Advicero Nexia
Home / Blog / Workation as a new form of remote working and its legal and tax implications

Workation as a new form of remote working and its legal and tax implications

With the pandemic, remote working has become widespread around the world and has also become well established in Poland. It completely changed the system of employee standards and remote working became a willing model for working. When the pandemic restrictions on travel were lifted, many employees decided to provide their work in the same from another country. This trend is becoming more and more popular among employees and employers are expanding their benefit offerings in this way and offering ‘workation’ to employees.

What is workation?

The new and growing trend of workation is actually a combination of remote working and holiday – as indicated by the combination of the words ‘work’ and ‘vcacation’. It is a flexible form of work that allows to carry out work responsibilities from anywhere possible without using up a holiday leave. This form of work, although distinguished by its form due to its ‘holidat location’, does not imply a limitation of the employee’s tasks – the employee should perform his work as agreed with the employer.

Undoubtedly, workation can be another quite important non-salary bonus. At the same time, it allows employees to maintain the so-called ‘work-life-balance’ – employees can enjoy warm and charming places outside working hours. Such a mode of work can also increase motivation to work, as well as increase an employee’s efficiency.

Although this form of work is becoming increasingly popular around the world, in Poland it is still not a quite popular model of working due to legal, tax, insurance and immigration risks. It is worth to mention, that in some countries this model of work has met with acceptance and the governments of other countries have decided to introduce special regulations, forms and visas for visitors working in this type of work.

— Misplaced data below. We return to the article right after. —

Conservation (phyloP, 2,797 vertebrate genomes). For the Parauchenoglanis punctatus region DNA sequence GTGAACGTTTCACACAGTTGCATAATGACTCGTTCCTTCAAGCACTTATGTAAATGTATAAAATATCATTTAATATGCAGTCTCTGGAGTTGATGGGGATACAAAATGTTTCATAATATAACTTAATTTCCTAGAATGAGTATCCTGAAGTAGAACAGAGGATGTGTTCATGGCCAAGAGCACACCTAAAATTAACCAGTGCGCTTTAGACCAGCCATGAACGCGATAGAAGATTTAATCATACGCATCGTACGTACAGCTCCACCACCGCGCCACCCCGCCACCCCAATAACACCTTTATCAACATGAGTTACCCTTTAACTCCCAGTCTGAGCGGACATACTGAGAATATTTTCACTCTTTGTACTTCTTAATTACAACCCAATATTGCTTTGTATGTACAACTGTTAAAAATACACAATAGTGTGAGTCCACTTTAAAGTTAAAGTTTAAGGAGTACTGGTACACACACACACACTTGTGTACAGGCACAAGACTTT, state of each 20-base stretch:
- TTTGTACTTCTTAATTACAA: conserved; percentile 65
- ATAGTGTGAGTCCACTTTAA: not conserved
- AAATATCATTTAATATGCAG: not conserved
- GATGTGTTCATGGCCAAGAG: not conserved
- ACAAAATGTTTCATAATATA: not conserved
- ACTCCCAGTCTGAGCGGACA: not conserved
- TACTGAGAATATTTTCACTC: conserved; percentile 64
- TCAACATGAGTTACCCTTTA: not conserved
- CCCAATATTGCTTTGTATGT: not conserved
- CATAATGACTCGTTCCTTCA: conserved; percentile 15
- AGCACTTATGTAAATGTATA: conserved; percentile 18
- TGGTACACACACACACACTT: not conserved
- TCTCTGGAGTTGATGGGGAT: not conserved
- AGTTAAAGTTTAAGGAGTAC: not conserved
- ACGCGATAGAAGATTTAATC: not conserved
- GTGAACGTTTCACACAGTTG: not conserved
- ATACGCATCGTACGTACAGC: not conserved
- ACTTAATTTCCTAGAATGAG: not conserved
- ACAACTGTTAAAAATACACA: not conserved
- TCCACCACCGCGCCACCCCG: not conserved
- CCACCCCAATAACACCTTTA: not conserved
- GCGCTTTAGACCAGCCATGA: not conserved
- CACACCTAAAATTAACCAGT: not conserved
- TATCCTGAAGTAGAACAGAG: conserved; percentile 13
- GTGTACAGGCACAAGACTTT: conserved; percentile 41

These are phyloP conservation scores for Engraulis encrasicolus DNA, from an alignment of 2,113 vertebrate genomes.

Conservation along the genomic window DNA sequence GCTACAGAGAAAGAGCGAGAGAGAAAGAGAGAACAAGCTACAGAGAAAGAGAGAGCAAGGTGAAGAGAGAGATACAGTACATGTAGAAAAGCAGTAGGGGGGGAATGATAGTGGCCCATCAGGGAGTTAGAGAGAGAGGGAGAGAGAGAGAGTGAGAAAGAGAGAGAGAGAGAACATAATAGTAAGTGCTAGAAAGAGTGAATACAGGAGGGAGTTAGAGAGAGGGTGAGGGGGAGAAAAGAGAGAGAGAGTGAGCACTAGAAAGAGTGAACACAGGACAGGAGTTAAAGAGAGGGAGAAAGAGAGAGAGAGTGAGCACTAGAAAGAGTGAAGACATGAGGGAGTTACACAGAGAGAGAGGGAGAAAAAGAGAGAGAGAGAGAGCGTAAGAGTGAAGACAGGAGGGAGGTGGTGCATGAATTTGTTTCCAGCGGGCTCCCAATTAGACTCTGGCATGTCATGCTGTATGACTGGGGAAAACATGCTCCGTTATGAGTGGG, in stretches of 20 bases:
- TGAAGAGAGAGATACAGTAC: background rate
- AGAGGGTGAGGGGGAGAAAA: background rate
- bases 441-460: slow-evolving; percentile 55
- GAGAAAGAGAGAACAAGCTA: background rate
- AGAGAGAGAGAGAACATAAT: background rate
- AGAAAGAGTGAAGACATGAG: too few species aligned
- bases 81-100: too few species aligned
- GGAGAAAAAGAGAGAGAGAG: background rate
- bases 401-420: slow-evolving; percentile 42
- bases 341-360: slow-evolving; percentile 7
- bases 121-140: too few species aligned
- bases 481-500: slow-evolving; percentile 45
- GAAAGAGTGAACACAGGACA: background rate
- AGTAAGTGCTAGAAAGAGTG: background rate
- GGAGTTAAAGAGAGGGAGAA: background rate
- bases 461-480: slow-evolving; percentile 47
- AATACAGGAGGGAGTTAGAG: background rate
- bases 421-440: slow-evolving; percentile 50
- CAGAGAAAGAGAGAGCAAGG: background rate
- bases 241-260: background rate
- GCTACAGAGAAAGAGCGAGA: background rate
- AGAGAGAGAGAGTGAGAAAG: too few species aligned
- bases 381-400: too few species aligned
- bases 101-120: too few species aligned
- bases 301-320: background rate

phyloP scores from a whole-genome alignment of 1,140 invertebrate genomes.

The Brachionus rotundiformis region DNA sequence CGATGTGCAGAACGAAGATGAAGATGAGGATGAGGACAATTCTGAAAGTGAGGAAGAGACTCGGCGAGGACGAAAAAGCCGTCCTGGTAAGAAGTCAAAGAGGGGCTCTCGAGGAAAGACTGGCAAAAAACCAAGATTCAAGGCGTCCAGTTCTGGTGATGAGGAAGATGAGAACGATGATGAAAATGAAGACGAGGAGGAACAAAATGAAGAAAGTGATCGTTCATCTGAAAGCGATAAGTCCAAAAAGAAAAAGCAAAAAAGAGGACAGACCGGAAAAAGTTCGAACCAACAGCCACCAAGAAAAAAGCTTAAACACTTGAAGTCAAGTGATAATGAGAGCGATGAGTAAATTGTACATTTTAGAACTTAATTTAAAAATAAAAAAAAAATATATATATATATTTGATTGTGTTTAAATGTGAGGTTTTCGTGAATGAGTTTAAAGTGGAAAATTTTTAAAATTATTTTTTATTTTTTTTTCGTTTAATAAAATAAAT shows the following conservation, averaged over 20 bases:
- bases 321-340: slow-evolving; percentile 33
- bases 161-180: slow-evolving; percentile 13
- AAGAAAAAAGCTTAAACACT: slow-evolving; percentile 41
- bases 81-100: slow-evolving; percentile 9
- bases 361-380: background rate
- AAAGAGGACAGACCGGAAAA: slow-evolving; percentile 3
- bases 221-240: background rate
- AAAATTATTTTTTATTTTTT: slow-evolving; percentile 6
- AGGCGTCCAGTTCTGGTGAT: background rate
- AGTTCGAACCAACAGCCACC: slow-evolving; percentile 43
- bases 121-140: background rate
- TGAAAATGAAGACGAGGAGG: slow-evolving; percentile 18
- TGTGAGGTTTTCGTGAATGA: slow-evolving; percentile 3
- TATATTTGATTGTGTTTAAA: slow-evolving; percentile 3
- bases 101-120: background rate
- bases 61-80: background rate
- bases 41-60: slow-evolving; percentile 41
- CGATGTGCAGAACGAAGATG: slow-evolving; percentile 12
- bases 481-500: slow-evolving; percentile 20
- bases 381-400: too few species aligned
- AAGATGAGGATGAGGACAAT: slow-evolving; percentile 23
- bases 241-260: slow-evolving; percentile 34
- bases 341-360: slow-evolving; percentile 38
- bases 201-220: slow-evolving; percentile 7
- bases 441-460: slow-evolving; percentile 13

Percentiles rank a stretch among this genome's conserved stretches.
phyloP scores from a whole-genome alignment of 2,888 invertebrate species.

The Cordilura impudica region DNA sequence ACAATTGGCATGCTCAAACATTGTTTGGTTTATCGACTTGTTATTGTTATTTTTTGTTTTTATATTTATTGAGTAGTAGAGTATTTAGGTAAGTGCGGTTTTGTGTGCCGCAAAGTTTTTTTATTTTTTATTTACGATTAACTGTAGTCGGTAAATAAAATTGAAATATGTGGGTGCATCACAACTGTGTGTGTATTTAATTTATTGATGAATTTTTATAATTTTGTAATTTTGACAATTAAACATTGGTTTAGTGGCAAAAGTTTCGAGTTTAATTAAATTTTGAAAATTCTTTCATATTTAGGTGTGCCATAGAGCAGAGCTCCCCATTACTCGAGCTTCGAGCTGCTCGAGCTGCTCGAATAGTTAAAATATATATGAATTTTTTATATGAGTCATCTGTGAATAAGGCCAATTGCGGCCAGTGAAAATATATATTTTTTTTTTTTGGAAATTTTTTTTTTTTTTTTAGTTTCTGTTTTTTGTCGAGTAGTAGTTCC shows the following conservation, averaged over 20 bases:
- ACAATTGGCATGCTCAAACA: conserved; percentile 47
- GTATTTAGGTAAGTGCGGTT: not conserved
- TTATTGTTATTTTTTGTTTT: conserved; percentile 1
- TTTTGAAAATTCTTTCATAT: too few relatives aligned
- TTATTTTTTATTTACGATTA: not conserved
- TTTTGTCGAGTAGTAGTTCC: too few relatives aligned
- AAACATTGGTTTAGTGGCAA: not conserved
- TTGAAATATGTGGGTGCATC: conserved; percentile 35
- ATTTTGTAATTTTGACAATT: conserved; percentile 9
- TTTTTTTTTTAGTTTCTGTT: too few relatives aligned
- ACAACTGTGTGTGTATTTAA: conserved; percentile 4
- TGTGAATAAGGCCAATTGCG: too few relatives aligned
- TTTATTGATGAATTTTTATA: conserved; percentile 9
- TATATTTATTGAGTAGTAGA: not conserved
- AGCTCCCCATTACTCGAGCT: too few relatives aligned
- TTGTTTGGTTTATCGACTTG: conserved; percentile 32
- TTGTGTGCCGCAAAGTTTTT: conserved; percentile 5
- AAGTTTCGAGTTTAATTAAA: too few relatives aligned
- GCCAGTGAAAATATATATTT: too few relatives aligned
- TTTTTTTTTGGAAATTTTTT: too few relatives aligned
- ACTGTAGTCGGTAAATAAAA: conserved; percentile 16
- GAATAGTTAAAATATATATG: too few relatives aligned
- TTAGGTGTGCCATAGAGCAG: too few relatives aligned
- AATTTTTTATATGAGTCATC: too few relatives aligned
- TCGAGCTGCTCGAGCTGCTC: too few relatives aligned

Remote work in the Labour Code

As a result of more and more frequent situations of employees working remotely, it has been decided to regulate the issue of remote work more broadly in Poland and work has started on a project to implement certain amendments to the Labour Code (further: ‘the LC’). These changes will have their result soon, although employers and employees have been waiting almost three years for these changes. On 1st December 2022, the Polish Parliament approved the amendment to the LC – the Act of 1st December 2022 amending the Act – Labour Code and certain other acts (further: ‘the Amendment’), which introduces a definition of remote work and regulations related to this form of performing obligations.

The Amendment defines remote work as work that can be carried out totally or partly at a place indicated by the employee and agreed with the employer in each case, including at the employee’s home address, in particular by means of direct remote. Depending on the needs, it has been made possible for the employee to work remotely in special cases, such as a state of epidemics or when it is temporarily impossible to ensure safe and hygienic working conditions due to force majeure.

What is more, such form of performance of duties may also be provided occasionally, at the request of the employee,  which should be submitted on paper or electronically, up to a maximum of 24 days per calendar year. However, this applies to special circumstances and in the legitimate need of the employee (e.g. caring for a family member).

Workation and legal issues

Although remote working has finally been regulated in the LC and is increasingly becoming the ’employee norm’, workation is not regulated by law.

To some extent, we can use the definition and regulations of professional duties contained in the Amendment, but the provision of remote work outside Poland may additionally involve more risks, arising also for the employer. As indicated in the definition above, remote working is understood to as work carried out totally or partly at the place performed by the employee and agreed with the employer in each case. This wording can in principle be applied to the concept of workation. Consequently, if the employer agrees to allow the employee to travel and perform work at the same time, it is necessary to adjust all factors respecting the LC.

Importantly – with regard to the LC – workation does not constitute a leave of absence, as the employee continues to perform standard work – only the conditions for its provision change. Therefore, the provisions of Article 152 §1 of the LC will not apply to workation.